Wabasca’s volunteer fire service welcomed back a steady stream of friends and neighbours as wildfire evacuees were allowed to return to Wabasca-Desmarais and Bighorn Cree Nation Wednesday.

Even before the official greeting, a "welcome back" homemade sign outside Robert Davis Jackson's acreage showed how much this day was awaited by so many.

Jackson told CTV News Edmonton he just wanted his life back to normal, and that he was surprised how green the trees and grass were compared to what he saw of the tinder dry forest when he and about 3,500 others were forced to evacuate by wildfires on May 29.

“It's beautiful to be home, I got lots of grass to cut.”

Charlie Ghostkeeper walked into his home for the first time since his family was evacuated to Calling Lake. He ensured the freezer was still on and then smiled.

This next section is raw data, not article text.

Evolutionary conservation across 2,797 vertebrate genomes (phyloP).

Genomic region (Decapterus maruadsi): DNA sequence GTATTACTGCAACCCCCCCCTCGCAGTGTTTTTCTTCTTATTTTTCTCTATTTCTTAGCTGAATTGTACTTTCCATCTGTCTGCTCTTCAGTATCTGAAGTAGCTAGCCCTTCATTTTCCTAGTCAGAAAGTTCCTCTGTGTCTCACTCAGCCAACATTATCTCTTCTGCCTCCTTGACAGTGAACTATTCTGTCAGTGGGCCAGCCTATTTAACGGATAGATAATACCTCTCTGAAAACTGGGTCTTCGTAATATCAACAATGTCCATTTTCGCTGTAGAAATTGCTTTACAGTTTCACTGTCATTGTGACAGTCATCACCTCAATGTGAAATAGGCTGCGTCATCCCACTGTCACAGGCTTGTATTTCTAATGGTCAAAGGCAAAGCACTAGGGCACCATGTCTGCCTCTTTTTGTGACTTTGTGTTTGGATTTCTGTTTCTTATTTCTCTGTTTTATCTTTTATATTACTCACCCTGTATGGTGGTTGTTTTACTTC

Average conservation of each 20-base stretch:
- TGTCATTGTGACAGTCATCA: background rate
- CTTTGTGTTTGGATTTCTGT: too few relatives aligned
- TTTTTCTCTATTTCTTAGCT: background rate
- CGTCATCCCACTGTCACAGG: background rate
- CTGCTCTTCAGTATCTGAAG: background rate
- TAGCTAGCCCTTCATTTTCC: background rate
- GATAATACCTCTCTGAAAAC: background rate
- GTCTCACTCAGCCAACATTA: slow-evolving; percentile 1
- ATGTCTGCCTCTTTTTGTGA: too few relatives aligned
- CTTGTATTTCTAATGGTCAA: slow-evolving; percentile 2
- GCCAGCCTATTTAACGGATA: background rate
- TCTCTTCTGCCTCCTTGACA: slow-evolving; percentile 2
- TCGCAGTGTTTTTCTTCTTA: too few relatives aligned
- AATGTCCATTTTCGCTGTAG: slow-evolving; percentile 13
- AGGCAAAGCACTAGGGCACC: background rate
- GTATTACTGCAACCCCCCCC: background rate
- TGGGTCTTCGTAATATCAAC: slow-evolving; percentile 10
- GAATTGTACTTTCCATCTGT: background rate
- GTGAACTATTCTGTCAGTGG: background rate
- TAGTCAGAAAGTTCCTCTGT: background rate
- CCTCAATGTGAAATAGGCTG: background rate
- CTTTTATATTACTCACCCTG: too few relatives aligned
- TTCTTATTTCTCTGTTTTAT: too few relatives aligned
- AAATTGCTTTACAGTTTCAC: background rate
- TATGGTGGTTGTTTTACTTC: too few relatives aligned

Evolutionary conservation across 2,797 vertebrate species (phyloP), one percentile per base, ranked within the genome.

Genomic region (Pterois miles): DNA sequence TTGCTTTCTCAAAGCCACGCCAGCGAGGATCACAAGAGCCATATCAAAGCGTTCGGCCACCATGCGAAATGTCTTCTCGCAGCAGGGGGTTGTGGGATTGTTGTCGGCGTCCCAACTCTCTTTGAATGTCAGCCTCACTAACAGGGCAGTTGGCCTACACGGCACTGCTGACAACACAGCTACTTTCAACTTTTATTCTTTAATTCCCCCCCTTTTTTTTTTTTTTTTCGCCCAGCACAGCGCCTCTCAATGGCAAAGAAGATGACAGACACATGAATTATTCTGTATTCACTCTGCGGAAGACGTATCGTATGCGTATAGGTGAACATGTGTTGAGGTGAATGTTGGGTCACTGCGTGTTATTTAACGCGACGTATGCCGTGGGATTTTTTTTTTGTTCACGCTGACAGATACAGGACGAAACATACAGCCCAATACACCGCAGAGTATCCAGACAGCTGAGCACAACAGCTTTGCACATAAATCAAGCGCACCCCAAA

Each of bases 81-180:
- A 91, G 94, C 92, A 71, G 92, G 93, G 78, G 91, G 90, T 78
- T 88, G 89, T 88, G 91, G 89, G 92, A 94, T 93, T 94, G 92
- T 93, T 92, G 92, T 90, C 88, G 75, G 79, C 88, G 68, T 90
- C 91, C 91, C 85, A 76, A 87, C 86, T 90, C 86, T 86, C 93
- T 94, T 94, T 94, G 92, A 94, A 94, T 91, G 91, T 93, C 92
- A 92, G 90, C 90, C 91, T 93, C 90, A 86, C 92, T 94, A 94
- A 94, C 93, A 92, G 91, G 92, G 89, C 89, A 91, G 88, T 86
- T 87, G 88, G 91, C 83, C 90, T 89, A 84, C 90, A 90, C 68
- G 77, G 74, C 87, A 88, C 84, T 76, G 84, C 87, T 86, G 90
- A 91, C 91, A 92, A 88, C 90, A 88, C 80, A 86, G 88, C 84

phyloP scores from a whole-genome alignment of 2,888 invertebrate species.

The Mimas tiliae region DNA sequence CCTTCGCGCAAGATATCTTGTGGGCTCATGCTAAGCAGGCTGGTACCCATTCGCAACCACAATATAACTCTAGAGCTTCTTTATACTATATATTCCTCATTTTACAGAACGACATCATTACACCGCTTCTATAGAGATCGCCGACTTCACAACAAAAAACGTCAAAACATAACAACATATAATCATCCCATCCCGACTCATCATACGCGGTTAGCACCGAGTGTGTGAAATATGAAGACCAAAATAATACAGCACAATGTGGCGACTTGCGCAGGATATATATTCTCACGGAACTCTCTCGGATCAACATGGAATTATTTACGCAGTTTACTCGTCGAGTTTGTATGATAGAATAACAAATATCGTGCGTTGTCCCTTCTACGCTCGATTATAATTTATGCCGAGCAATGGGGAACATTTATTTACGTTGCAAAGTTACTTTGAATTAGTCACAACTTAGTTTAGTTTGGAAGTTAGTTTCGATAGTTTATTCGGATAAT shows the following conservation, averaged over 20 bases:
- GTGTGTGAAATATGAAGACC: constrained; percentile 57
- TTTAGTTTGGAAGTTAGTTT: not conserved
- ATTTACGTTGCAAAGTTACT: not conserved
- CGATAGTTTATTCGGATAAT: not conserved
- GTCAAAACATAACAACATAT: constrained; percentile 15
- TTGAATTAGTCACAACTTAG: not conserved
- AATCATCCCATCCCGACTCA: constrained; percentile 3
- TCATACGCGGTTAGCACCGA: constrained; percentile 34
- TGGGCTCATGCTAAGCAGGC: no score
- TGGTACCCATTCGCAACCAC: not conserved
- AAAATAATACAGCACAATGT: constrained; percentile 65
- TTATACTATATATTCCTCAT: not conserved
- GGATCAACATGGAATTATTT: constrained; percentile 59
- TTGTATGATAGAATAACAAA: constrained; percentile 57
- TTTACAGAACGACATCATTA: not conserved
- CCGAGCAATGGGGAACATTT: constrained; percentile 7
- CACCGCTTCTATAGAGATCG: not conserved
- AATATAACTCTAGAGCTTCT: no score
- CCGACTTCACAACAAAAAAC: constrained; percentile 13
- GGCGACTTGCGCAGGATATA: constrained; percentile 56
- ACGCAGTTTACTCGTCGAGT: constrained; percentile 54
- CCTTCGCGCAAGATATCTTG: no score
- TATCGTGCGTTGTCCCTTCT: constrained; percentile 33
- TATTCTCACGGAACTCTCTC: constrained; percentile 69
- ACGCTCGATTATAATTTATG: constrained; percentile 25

“It’s good to be back, definitely.”

He showed CTV News Edmonton the half-full pot of coffee his wife turned off moments before fleeing flames that were just a few kilometres away.

“It wasn’t very far west of us here. I think the last map we saw was 3.9.”

The youngest member of Charlie’s family, 14-year-old Grace Houle, ran from room to room in the house, a stream of giggles and tears as she confirmed everything was pretty much as they left it.

“There’s no word to put on it. No word to describe how happy I am," she said.

As trucks and campers, trailers and cars stuffed with people continued to enter Wabasca throughout the day, a helicopter flew overhead with a dragline underneath. Dark smoke could be seen to the north and Wildfire Information Officer Caroline Charbonneau said that while today’s return is a good story, continued vigilance is needed.

“We’re asking residents to be ready for the possibility of evacuation at a moment’s notice.”

The standby order, at least for now, is to be ready to leave again, if needed, within eight hours.